Toy-maker Fisher-Price is, in my opinion, the classic example of a company that develops new products the right way. Its customers, young kids, are said to be the most finicky of all consumers.
Fisher-Price sends its people into homes and playrooms. They want to see what play areas look like. What’s in them. How existing toys are being used. They look particularly for things that moms have adapted for children’s play. Necessity is the mother of invention, they agree, and moms are very inventive.
True marketing is a process of maximizing a company’s assets. It begins with identifying the company’s assets, and that’s not always as obvious as you might think.
The genius chief marketing officer at Delta Airlines was the first to identify Delta’s customers as an asset two years ago. The result included new sales opportunities that have accounted for over $1.5 billion in new revenue.
You can go through a similar marketing process in your own behalf, and you begin the very same way.
Among all the other benefits of the Internet is how the Internet re-affirms principles we should already know.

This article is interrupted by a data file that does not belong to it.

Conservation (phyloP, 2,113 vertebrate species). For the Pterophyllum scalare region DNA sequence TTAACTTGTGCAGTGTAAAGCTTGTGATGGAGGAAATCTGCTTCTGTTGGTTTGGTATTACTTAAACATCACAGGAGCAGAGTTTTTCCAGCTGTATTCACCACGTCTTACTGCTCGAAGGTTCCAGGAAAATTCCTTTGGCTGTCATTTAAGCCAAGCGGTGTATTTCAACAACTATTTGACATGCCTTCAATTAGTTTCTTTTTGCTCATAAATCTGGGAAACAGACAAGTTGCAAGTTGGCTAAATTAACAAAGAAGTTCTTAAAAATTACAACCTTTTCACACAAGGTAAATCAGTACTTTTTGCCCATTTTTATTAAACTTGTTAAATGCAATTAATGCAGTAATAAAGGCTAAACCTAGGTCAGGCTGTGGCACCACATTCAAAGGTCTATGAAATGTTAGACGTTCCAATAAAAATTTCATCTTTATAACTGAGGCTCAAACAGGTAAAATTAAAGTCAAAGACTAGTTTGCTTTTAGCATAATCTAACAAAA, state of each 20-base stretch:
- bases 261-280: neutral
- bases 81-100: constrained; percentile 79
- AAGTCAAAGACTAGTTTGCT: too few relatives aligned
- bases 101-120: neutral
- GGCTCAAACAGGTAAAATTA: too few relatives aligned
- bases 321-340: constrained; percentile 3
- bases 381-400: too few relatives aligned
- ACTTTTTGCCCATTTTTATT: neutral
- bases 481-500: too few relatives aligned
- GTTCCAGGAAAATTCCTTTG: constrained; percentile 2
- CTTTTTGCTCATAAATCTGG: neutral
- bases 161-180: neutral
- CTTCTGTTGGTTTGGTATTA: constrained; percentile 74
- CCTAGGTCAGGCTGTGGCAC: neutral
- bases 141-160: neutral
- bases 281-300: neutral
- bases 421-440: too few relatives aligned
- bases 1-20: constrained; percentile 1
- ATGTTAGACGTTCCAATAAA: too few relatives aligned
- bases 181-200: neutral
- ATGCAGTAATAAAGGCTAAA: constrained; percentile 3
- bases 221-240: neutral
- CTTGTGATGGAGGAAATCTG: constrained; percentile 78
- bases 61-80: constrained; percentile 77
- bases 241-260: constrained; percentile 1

For instance, one of my favorites is that people do more business with people who make it easy to do business with them. It’s not just that the Internet is there and is omni-present. It’s that the Internet is crowded with E-tailers who make it easier to do business with them than with most RE-tailers.
As adults, we realize how different our world is today from that of our parents. And theirs from their parents. And there’s nothing like generational differences to kill off brands that don’t stay relevant with each new generation.
A critical aspect of marketing is making sure that a brand stays relevant to each new generation.
An expression I don't hear much any more is, “don't sweat the small stuff,” but I absolutely see demonstrations of it everyday. It means don't worry about the details and concentrate on the “big picture.”
Yet, little matters more than the details, because it is the details that determine the quality of the execution, and most great strategies or plans fail, not because they were bad, but because they were executed poorly. Billions in a retail chain with check-out clerks who don't even look at the customer.